But how do you determine whether a transition represents a logic zero or one? For a logic zero, the timing of each transition occurs at the bit-rate of the given bitstream. The time between transitions for a logic zero is the inverse of the bit-rate and is called its time slot. A logic one is differentiated by an extra transition in the middle of the time slot.

Let's look at a graphical representation of the biphase mark code of an example sample word 11010010 in Fig. 1. Note that the overall clock rate is twice the bit-rate, to allow for the intermediate transition for logic one.


Biphase mark coding has several advantages. The transitions themselves carry the clock information, obviating the need for a separate clock signal to be carried along with the digital audio signal. The AES3 receiver looks for these transitions, not the voltage values, and where these transitions occur on the timeline, to extract the bit values and timing information.

Fig. 2: Graphical representation of time division multiplexing of channels 1 and 2 in an AES3 digital audio signal (adapted from AES3-2003). It doesn't matter whether a transition goes from positive to negative or vice versa, nor what the starting polarity is. This is why the AES3 signal is polarity insensitive, unlike analog audio.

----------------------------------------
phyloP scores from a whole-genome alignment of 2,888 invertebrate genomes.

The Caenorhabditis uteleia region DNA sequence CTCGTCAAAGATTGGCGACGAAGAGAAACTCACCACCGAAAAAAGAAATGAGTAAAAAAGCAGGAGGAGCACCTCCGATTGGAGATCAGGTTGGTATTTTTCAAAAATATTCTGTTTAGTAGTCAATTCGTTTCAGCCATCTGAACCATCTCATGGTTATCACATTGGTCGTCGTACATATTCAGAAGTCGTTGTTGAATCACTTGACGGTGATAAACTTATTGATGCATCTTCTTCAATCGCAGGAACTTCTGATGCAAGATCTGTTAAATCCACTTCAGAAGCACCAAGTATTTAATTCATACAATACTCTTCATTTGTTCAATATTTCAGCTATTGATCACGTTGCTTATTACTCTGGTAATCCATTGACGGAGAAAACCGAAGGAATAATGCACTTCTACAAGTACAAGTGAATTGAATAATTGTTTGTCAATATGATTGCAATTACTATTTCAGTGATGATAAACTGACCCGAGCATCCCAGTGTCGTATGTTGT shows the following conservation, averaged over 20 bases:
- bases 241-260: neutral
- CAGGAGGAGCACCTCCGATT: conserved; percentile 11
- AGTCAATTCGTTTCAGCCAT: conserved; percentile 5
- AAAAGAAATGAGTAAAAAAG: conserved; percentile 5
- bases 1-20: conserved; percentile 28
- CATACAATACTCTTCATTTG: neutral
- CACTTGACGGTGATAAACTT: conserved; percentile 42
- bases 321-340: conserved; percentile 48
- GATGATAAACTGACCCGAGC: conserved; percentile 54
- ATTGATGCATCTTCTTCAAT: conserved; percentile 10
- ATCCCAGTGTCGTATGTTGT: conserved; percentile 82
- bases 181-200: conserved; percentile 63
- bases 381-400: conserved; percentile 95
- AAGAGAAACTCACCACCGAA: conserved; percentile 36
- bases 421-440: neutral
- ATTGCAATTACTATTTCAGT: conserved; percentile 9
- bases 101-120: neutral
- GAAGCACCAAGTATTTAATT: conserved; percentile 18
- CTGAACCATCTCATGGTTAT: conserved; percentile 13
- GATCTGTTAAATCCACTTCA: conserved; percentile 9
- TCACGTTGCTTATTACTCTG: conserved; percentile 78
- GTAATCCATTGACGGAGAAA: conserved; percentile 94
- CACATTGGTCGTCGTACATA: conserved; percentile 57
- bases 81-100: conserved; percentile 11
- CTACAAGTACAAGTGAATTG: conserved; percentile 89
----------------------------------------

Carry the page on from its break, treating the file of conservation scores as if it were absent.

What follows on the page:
If using an XLR connector for analog audio, and you swap the wires on pins 2 and 3, you've inverted the polarity on the audio signal. However, for the AES3 signal, if you swap pins 2 and 3, you will invert the polarity of the electrical signal waveform that forms the bits, but not of the audio signal represented by the bits. Again, it's the transitions that matter.

In practice, it's a good idea to be consistent with AES3 wiring as any other signal wiring. Keep to a convention and stick with it. A good suggestion is to use the same one for analog audio. With red and black wires of a twisted pair, for example, connect the red wire to pin 2 and the black wire to pin 3 of the XLR connector, and the shield to pin 1.